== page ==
LeBron Scores Like Rosenwald

In November 2017, a century after Julius Rosenwald and his family established the Rosenwald Fund in 1917, LeBron James and his family’s fund—The LeBron James Family Foundation—expressed their desire to the Akron school board to build a school specifically aimed at underserved, at-risk children in his beloved childhood neighborhood. Within a year, plans for the new school had been approved and that following school year, the I Promise School opened its doors.

Last week, early results of the I Promise School arrived, and it scored big.

In an article by Erica L. Green on Friday, The New York Times’ reported that 90 percent of the students at LeBron James’ I Promise School met or exceeded individual growth goals in recent district assessments, outpacing students across their Akron, Ohio, district and marking “extraordinary” test-score improvement in less than a year.

According to Green, the third- and fourth-graders at I Promise School “were, by many accounts, considered unredeemable” upon their arrival — “identified as the worst performers in the Akron public schools and branded with behavioral problems.” Now, with the inaugural 240 students finished with Measures of Academic Progress testing, the school is “helping close the achievement gap in Akron.”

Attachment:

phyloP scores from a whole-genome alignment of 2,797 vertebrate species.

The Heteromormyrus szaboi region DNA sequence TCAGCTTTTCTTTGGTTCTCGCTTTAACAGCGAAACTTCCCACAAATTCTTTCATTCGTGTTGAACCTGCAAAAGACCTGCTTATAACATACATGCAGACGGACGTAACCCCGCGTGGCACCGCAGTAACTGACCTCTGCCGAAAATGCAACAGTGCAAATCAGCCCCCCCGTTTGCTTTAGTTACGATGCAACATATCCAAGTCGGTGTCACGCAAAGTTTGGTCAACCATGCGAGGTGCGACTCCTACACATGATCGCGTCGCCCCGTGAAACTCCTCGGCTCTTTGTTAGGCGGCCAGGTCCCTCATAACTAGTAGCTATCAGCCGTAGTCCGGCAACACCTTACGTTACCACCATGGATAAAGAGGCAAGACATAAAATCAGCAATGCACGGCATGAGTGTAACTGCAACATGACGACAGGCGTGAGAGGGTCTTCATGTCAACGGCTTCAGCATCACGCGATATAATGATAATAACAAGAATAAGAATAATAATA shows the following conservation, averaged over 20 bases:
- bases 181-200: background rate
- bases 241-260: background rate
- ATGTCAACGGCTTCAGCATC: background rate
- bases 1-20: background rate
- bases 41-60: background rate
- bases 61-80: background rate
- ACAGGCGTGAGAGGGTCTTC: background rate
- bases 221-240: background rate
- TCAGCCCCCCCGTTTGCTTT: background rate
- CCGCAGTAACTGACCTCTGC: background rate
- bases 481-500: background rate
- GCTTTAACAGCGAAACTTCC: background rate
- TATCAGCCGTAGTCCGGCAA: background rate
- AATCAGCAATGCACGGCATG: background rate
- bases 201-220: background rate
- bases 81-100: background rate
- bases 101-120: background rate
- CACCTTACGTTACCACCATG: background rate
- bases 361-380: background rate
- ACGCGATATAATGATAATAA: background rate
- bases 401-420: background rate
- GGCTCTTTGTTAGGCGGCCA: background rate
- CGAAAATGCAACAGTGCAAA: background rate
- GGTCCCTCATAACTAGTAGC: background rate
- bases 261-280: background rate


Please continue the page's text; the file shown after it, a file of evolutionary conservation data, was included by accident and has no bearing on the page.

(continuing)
The first results are in and living up to the school’s rather fitting name, showing greater promise than most could have conceived at the time of its opening.

“When we first started, people knew I was opening a school for kids. Now people are going to really understand the lack of education they had before they came to our school. People are going to finally understand what goes on behind our doors,” said James.

Much like Julius Rosenwald and the Rosenwald Fund, LeBron James and his family’s foundation provides an excellent template in an education system all too eager to throw money and legislation at private charter schools. Like Rosenwald, James also understands the value of public education and the need for schools to be operated by the district where students actually live and learn.